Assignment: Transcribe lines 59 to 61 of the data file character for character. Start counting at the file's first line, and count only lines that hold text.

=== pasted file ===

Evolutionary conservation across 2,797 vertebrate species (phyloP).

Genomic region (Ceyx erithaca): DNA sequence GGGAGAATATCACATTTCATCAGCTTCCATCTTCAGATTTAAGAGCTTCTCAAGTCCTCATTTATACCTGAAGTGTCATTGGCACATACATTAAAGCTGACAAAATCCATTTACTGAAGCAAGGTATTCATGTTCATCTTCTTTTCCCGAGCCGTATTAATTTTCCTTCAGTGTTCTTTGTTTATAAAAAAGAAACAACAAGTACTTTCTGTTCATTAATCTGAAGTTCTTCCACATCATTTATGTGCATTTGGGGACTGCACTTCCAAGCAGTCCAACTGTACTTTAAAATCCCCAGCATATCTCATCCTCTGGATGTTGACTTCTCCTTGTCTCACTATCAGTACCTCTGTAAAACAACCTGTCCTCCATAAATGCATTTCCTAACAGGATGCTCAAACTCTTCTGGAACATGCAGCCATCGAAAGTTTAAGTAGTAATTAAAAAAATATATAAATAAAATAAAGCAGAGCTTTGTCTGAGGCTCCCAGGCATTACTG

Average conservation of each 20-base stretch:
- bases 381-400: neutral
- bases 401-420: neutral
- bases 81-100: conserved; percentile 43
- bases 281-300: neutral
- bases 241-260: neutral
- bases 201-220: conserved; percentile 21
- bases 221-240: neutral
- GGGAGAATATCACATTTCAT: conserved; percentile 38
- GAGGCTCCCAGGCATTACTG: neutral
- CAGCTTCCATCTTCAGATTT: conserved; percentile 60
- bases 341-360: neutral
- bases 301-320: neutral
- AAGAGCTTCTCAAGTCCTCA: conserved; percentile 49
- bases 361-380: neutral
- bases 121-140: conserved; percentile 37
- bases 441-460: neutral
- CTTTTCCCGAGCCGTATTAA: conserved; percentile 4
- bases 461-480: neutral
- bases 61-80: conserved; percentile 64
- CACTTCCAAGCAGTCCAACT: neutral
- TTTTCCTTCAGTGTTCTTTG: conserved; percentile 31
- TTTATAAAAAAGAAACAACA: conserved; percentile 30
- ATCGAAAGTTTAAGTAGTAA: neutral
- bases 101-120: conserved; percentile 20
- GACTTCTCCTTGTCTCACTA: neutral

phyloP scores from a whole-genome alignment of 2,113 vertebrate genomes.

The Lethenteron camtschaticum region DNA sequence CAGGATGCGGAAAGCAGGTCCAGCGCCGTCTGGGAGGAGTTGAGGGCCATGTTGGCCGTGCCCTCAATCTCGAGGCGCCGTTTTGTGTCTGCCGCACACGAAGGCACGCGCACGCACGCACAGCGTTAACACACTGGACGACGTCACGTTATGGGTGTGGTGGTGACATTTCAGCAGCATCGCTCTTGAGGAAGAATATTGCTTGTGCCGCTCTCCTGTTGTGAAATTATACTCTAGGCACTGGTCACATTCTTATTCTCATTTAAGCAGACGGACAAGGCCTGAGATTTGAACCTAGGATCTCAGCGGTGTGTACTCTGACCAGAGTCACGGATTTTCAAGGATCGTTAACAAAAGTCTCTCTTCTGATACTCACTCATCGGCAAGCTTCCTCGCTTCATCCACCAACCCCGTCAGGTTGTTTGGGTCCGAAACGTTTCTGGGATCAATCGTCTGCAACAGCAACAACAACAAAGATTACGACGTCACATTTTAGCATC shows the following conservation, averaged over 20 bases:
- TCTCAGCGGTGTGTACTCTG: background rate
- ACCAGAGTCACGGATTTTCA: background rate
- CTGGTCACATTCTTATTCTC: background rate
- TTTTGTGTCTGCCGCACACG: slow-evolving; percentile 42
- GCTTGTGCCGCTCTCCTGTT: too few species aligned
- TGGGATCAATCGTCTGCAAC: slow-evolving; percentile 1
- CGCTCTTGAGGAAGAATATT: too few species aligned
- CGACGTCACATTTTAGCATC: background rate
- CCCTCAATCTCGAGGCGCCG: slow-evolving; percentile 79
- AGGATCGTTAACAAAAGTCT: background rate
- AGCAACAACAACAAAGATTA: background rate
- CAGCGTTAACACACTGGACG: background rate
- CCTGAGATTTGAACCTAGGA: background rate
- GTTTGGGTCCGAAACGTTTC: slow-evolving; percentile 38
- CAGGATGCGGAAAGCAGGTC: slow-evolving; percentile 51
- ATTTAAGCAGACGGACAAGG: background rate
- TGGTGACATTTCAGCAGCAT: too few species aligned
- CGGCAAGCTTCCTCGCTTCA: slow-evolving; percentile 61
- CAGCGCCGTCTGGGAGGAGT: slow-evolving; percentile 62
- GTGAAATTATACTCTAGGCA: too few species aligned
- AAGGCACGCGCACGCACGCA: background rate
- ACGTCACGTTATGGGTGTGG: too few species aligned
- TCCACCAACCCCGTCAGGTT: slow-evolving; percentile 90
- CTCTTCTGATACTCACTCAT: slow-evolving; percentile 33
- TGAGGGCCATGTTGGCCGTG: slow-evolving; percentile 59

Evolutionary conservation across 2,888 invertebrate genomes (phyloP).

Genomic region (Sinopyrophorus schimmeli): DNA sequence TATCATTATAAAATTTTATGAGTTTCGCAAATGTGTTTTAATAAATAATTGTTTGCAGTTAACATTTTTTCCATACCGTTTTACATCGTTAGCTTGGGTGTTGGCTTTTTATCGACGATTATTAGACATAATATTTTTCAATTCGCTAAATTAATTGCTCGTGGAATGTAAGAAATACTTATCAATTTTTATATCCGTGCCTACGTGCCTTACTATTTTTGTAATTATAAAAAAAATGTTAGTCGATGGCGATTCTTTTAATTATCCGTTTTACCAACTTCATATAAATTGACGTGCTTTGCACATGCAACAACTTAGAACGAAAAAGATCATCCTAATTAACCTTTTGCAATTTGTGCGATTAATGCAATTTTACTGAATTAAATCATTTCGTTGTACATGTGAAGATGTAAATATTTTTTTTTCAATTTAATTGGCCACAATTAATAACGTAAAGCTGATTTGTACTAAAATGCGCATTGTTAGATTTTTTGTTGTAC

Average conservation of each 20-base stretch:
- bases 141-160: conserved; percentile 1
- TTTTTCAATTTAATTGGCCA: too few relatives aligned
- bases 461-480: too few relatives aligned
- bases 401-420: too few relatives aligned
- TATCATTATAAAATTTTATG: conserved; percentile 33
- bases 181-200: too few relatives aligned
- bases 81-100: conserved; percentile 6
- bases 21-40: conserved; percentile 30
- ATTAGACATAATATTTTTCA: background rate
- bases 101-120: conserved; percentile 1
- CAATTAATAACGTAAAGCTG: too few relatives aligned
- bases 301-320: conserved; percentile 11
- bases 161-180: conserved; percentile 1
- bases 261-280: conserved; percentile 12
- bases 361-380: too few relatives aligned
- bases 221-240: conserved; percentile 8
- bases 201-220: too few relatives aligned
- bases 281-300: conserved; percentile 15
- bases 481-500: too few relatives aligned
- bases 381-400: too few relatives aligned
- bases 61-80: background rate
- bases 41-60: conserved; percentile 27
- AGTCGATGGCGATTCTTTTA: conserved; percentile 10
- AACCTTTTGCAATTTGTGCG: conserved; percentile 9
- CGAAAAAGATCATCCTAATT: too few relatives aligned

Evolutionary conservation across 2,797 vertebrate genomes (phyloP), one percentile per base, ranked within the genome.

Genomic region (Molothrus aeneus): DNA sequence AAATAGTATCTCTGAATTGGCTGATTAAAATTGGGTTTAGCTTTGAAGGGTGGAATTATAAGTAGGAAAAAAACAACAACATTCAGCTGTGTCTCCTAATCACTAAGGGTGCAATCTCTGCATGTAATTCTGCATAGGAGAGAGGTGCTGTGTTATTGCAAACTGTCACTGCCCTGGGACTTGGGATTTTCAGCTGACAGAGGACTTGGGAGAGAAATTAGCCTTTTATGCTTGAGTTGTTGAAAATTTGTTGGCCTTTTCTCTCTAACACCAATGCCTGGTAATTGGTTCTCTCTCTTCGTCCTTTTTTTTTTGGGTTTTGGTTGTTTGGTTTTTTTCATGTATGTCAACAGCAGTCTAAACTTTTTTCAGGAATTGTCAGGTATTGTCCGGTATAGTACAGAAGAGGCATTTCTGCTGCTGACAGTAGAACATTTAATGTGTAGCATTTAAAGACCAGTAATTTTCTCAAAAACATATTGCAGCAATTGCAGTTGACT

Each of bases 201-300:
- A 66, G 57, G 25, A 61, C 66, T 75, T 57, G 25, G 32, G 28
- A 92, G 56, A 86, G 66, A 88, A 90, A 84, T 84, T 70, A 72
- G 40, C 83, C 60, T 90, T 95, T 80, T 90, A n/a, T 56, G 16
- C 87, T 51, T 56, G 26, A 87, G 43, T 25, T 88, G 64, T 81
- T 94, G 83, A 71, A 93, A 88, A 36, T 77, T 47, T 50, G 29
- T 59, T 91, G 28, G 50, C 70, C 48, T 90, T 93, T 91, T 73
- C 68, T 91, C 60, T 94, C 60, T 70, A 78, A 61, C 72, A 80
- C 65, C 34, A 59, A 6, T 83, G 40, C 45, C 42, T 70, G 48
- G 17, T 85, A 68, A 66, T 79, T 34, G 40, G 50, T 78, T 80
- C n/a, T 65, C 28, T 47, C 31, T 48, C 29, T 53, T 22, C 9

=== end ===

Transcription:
- bases 141-160: conserved; percentile 1
- TTTTTCAATTTAATTGGCCA: too few relatives aligned
- bases 461-480: too few relatives aligned